Kaufering I-XI

Outside Landsberg am Lech, about fourty kilometres west of Munich, eleven labour camps were established, called Kaufering I-XI, which existed between June 1944 and April 1945. All camps were subordinated to Dachau. The prisoners came from previously evacuated camps threatened by enemy armies, mainly Eastern Europe. In Kaufering prisoners were forced to live in unheated substandard huts, partly underground, partly above ground. The prisoners were mostly used as slave workers in construction of underground factories in the area. In these, it was intended that the germans would place production of parts for the German fighter plane, Messerschmitt ME 262. The factories were called Walnuss II, Weingut II and Diana II, and lay completely or partially underground and massive enough to withstand allied bombings. The Germans planned to build six large factories, but only three were started, and these were never fully completed before the end of the war due to lack concrete and steel. No production ever began, or at least so minimal that it didn’t had any effect of the war.

Lack of food, lack of medical care, lack of medicines and slave labor contributed to a high mortality rate in all camps. Until the autumn of 1944, dead prisoners were transported twice a week to Dachau for cremation. However, due to transport difficulties and fuel shortages, the SS chief, Heinrich Himmler, decided that dead prisoners would be buried in mass graves in the vicinity of respective camp. Dead prisoners were transported on carts pulled by other prisoners to the mass graves and buried.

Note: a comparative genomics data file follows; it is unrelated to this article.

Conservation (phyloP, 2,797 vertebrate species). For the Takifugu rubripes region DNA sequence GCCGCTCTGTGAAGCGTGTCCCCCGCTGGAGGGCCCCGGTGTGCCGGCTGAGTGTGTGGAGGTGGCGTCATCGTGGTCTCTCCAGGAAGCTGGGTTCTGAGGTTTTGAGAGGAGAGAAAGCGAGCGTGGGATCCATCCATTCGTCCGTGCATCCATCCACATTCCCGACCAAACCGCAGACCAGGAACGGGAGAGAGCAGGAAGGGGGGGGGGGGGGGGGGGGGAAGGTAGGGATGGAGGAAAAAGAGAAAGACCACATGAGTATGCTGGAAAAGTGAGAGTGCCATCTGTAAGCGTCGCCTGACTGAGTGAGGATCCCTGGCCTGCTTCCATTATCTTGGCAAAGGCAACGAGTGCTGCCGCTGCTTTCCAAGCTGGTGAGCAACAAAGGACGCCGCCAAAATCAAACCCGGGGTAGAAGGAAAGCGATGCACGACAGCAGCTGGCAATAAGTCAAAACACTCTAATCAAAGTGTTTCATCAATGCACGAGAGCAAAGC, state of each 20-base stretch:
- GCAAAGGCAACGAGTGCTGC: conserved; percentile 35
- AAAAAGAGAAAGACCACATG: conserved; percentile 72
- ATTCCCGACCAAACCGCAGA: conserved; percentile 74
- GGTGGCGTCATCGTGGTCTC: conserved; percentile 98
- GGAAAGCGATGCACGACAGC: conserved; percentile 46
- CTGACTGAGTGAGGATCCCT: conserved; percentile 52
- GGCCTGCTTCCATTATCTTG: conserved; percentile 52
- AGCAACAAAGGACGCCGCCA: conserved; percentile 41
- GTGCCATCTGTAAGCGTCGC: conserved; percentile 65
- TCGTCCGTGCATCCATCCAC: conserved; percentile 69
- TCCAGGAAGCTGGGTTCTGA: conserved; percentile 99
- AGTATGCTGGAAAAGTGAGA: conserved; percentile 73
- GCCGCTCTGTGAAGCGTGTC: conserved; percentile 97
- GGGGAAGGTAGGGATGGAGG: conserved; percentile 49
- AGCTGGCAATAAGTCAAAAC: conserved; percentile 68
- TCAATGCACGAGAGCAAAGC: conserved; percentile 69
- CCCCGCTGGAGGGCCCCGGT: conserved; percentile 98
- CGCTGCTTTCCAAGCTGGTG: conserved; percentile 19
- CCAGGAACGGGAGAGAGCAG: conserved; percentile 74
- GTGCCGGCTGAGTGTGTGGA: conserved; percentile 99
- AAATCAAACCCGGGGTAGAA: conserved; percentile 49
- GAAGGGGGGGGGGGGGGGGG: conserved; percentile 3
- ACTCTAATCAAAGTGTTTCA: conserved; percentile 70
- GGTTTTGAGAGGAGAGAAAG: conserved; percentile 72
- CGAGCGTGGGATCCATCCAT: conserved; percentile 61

In January 1945, a typhoid epidemic broke out in several camps, killing thousands of prisoners. All the commanders had previously served in concentration camps in Eastern Europe. Add to that the brutality of the guards, which was often arbitrary. In late April, 1945, the SS began evacuating the camps and the prisoners were forced out on Death marches towards Dachau. When the Americans liberated the camps on April 27, 1945, the SS had set parts of the prisoner barracks on fire and hundreds of corpses were scattered in the camps. A few prisoners who had been hidden or left behind by the SS met the American liberators. Of the approximately 30,000 prisoners who were in one of the camps, about half died. The prisoner huts were in such poor condition at the end of the war that most of them were destroyed. Only a few camp buildings in varying condition remains and it can be difficult to determine what is what.

Current status: Demolished with monument (2024).

Address: Erpftinger Strasse, 86899 Landsberg am Lech.

Get there: Car.

My comment:

In 1983, by chance, some huts were found that had been well hidden under the vegetation at Kaufering VII and there is now a memorial dedicated to all eleven camps. The ruins after the camp are located within a closed area and can only be visited in the company of a guide booked in advance. At Weingut II you can also visit a preserved part of the factory, but as this is within military area, this can also be visited only in the company of a pre-booked guide. The other camps are razed but most of them has memorial monuments, cemeteries and/or information boards. Altogether, there are fourteen camp cemeteries within the Landberg am Lech region.

The ninth episode in HBO series, Band of Brothers (2001), Why We Fight, is about the liberation of Kaufering IV. This is by far the most well-made and realistic film adaptation made so far by a concentration camp. 

Follow up in books: Kogon, Eugen: The Theory and Practice of Hell: The German Concentration Camps and the System Behind Them (2006).